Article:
With the invention of World Wide Web, connectivity across the globe has turned the world into a global village. The age of print media is attenuating and social media platforms are quickly filing this gap. People are becoming more inclined towards scrolling on these platforms not only for their esthetic needs but also their needs as consumers. This is why modern companies, both small and multinational, are focusing on advertising their products and services through these platforms. The economic growth of companies and the rise in entrepreneurship is compelling evidence of such shift.
Marketing and advertising on social media platforms like Facebook, Instagram and YouTube has both free and paid features. One can simply make an account on these platforms and start advertising their products or services through their profiles, pages, groups or channels. But it is difficult to engage with a large number of people if there is limited exposure to such profile, page, group or channel. The paid feature allows you reach people with similar interests by showing them short advertisements while they are scrolling through the platform or watching a video. Another hack used by non-paying customers of these social media platforms is to mention a well-known company’s trademark in the description of their posts or use it as a hashtag along with a picture or video of their product or service. In this manner, they try to capture the traffic of people on these platforms and divert it to their own marketing posts rather than the original company’s page or profile. They try to “pass off” their product or service as the product of the company whose trademark they are using. The end result is to gain more customers using the repute and name of some well-known company and make profit.
In order to check for trademark infringement or any other illegality of content, platforms such as Facebook, Instagram and YouTube have the tools to inspect a post before it is posted through their platform, yet a plethora of posts somehow still gets approved for posting on a daily basis. Such posts not only infringe upon trademarks and logos but also violate the platform’s own ‘community standards’. Now these platforms do encourage their users to report such content, but most of the time it takes too long for a platform’s support team to respond while the pages, profiles, groups or channels in question already achieve their goal of reaching a large number of consumers and diluting a company’s trademark by using unfair means of competition. Moreover, if a page, profile, group or channel gets banned, it does not take long for the user to create a new page or profile and start the cycle again.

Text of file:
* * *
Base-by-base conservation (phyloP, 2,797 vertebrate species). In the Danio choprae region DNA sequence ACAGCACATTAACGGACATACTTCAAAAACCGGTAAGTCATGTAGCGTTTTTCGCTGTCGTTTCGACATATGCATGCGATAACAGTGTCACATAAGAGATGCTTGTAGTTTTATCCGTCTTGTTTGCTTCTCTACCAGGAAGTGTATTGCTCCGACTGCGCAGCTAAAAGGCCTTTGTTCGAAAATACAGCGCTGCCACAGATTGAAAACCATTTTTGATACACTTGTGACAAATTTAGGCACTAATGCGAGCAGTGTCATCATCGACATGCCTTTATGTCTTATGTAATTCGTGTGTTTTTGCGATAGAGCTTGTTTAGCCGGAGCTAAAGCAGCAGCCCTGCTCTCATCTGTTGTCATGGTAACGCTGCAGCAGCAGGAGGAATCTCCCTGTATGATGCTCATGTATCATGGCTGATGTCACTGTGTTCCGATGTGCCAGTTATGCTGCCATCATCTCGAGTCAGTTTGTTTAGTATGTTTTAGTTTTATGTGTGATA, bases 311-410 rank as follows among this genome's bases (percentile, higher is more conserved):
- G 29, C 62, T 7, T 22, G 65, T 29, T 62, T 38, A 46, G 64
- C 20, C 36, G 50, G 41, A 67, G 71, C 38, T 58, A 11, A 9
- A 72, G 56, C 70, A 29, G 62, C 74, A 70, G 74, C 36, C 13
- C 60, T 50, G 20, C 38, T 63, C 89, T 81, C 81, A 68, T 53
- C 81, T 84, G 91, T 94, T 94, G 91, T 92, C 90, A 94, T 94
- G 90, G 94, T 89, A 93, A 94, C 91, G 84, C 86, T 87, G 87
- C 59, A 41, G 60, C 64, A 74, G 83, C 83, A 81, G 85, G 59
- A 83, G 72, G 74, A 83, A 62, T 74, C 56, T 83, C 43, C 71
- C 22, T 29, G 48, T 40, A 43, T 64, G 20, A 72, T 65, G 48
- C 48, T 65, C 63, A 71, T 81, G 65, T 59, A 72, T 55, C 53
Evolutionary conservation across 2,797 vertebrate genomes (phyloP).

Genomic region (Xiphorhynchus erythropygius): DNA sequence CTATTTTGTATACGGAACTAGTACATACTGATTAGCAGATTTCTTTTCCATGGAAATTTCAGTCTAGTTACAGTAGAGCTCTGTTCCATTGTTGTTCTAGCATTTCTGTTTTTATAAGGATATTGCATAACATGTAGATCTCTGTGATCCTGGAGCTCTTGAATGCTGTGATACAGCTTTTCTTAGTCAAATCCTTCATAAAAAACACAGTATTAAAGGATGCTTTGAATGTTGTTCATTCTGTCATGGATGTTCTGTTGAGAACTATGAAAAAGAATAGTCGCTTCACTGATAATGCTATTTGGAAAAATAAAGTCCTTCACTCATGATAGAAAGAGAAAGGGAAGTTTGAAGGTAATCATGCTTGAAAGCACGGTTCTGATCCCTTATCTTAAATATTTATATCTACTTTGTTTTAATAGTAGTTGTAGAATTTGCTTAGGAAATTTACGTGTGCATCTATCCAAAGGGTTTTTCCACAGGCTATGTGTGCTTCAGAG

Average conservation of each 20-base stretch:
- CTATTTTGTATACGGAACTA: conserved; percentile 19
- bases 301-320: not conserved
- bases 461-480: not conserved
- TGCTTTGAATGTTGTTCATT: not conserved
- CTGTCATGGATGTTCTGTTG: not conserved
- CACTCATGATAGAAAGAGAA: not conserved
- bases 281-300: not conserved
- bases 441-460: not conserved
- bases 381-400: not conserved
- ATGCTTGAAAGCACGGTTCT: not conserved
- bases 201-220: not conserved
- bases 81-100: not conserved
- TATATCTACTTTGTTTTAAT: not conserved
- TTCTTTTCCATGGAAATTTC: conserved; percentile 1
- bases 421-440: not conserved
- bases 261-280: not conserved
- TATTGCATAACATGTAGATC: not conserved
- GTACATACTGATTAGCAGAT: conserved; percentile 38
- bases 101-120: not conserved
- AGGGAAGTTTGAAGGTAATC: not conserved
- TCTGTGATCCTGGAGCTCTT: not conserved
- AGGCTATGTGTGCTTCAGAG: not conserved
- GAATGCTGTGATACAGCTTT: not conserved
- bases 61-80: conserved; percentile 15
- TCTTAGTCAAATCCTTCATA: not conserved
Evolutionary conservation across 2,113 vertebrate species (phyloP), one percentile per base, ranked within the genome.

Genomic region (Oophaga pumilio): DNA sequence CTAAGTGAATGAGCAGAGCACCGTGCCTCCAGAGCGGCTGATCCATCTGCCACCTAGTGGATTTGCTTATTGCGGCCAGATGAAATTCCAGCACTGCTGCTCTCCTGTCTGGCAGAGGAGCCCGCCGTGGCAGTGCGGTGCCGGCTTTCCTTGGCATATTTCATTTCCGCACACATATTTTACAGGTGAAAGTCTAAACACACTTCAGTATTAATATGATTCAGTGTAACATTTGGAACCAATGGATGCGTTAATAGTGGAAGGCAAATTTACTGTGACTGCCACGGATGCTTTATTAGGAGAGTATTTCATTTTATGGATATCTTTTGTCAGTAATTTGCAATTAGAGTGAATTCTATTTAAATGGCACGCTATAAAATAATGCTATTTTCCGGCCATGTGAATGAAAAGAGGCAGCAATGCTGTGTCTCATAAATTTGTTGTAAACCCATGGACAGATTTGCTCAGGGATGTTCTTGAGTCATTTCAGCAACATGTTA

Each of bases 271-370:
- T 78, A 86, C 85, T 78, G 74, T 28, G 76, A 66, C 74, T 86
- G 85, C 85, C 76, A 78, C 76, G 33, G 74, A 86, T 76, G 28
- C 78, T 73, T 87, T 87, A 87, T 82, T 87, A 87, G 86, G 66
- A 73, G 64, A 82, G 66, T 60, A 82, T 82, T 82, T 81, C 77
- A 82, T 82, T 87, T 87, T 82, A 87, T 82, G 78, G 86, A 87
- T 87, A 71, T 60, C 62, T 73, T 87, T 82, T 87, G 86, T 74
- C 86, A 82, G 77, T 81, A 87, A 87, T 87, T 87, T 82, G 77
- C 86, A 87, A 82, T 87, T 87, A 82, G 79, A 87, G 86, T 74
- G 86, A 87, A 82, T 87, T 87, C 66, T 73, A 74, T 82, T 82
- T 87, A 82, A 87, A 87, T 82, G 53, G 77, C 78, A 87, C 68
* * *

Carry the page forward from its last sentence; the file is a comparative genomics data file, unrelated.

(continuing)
Lawsuits have been brought around the world, including in Europe, USA and even India, against social media platforms for enabling such offences. The courts have held Facebook, Instagram and other online platforms liable for the infringement of trademarks, copyrights and logos. The platforms have had to pay damages in large sums of money for contributory infringement and letting their space become a source of false advertisement. More recently, the courts have also hinted that these virtual platforms can be ordered to take down content on a global level, which was previously limited to the geo-blocking of content in a certain geographical locality only.
A similar lawsuit had been brought to the Intellectual Property (IP) Court of Lahore, Pakistan by Descon through their counsel JUSnREM. Descon is a multinational company of international repute spanning over 43 years. It has worked on various significant projects, both nationally and internationally, and its trademarks/service marks have been registered across the globe. The answer to why this case is unique as compared to other suits filed against Facebook across the world lies in the interim order passed by the honourable Sessions Court (IP) barring/restricting Facebook and YouTube from providing their platforms to enable the infringement of Descon’s trademark. This suit shall serve as precedent for the legal community and educate the masses with regard to online intellectual property rights (IPR) infringement.
It is high time to hold the tycoons of the virtual world accountable to the standards of law. Their trademark protection policies must be scrutinized. Social media platforms should also show cognizance and develop more refined tools to detect trademark infringements, blacklist IP addresses in violation of the law and take strict action against lawbreakers.
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